To be or not to be…pro-Amazon?

David Gaughran is proving himself to be one of the most intelligent independent commentators in contemporary publishing. In a razor sharp post on media bias in the coverage of Amazon, he dissects the overwhelmingly anti-Amazon stance reflected in the media. It’ s a post worth reading in full, including a very valuable summary of why a neutral standpoint on the big A is entirely credible.


For the record, I’m neither pro-Amazon or anti-Amazon. I have a reasonably positive disposition towards them as a customer and as a supplier because its actions have tended to be pro-reader e.g. reducing prices and pro-author e.g. paying 70%, creating a more level playing field than other retailers.But I also know that Amazon is a business and a very large corporation and will ultimately only look out for itself – like all corporations do, which is their fiduciary duty to their shareholders. I have had no problem criticizing Amazon in the past when I felt it deserved it e.g. the dumb, regressive Whispernet Surcharge or the worrying precedent of non-fixed payments in KDP Select.So I don’t blindly “trust” Amazon whatever that means. I adopt the appropriate level of skepticism to all companies in the fetid swamp that is publishing and, increasingly, to news reports on the business too.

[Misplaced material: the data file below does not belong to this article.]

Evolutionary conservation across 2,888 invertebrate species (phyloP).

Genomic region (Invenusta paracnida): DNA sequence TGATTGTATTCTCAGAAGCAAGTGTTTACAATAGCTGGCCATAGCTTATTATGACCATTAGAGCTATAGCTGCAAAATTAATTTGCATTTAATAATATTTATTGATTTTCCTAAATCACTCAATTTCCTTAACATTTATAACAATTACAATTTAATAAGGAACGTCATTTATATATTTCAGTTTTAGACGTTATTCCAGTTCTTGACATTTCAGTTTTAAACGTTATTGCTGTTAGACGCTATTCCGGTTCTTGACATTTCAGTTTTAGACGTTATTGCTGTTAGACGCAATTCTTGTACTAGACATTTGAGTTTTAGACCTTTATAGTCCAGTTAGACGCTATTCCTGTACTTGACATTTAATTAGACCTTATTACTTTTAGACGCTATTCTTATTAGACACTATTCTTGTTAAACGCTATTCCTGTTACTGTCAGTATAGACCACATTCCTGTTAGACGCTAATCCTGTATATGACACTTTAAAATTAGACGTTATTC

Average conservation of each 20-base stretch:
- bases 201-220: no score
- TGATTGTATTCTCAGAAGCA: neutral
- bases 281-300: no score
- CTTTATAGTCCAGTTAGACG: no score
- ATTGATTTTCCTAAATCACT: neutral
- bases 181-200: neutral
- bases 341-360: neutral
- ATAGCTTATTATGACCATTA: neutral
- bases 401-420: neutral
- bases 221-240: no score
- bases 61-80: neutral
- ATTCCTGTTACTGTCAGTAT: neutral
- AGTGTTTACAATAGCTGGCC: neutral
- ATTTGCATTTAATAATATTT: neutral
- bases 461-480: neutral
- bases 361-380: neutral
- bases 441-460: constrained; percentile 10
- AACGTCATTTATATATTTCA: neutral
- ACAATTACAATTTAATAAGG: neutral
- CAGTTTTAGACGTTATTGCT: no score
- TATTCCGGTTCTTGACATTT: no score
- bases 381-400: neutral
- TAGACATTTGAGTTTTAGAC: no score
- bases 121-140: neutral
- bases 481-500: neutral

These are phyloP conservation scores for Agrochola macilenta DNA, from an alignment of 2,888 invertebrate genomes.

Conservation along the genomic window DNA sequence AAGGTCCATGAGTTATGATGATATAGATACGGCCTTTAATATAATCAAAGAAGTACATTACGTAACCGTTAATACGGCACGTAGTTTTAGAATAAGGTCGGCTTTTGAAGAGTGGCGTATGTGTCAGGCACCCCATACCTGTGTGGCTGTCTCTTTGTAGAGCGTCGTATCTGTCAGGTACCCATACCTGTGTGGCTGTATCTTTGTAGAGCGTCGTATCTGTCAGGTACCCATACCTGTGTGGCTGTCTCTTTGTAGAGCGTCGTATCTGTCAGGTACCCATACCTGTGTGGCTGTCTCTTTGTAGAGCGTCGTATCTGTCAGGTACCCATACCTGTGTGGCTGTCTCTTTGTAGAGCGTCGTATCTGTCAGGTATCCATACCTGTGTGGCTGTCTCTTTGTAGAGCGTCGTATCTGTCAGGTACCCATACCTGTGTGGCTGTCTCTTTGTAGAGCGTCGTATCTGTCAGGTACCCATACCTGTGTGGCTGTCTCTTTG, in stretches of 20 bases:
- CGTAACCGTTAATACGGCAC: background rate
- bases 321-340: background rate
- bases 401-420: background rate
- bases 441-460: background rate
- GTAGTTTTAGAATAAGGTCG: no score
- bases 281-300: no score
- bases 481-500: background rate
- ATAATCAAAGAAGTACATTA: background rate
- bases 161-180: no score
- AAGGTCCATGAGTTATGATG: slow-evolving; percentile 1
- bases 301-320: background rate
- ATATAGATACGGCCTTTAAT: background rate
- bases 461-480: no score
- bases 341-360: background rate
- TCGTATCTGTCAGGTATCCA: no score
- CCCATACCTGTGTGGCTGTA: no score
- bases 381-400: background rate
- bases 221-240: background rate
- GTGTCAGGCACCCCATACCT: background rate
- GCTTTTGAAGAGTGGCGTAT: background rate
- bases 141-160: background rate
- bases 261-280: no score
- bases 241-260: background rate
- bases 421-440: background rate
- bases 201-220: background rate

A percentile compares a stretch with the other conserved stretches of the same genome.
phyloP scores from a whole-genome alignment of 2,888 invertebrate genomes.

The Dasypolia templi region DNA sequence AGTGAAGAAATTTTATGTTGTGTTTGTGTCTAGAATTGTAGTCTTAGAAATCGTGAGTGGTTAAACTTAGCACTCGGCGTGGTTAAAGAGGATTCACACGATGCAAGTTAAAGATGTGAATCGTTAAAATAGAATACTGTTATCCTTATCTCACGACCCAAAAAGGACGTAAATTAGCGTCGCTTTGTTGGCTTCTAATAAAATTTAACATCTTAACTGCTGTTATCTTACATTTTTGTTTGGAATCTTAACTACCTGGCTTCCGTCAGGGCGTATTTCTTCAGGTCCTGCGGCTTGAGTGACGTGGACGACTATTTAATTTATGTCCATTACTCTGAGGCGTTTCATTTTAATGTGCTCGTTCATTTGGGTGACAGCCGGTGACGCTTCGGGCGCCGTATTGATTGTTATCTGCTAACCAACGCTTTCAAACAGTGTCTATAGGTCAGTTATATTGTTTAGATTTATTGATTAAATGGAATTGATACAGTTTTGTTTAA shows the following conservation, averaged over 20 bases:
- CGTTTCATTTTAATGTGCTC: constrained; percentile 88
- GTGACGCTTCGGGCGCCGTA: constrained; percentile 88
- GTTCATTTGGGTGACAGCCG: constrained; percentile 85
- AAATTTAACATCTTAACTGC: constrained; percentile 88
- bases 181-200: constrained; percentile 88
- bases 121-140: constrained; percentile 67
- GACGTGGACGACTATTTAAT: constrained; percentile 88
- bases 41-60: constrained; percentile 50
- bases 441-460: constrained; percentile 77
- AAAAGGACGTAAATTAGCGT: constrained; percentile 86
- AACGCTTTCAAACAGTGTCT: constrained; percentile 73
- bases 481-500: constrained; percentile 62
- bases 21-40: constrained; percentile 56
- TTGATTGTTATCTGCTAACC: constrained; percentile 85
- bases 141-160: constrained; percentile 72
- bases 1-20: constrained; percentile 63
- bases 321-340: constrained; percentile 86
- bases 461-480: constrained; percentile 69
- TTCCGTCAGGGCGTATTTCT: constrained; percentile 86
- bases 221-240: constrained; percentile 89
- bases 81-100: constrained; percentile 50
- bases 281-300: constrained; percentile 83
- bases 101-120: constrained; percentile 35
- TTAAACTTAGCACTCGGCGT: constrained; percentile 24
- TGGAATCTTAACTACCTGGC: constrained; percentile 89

via Media Bias and Amazon | David Gaughran.


Much if not all of the negativity towards Amazon is rooted in emotion. Bottom line, many people in publishing have or are about to lose their jobs because of Amazon. That’s exactly the kind of fearful, pressured situation that leads people to respond on the basis of uncontrolled emotion.

But Amazon isn’t destroying the world, or even publishing. In actual fact, it has put in to place an entire, much more efficient publishing infrastructure that publishers *should* have put in place themselves a decade ago. And now amazon is reaping the rewards. And, as the self-publishing revolution continues, so in fact are authors.

Change sometimes looks like destruction. The trick is nt to react from emotion, and to see what is being created in place of the things that have been destroyed.


Published by Damien Walter

Writer and storyteller. Contributor to The Guardian, Independent, BBC, Wired, Buzzfeed and Aeon magazine. Special forces librarian (retired). Teaches the Rhetoric of Story to over 35,000 students worldwide.


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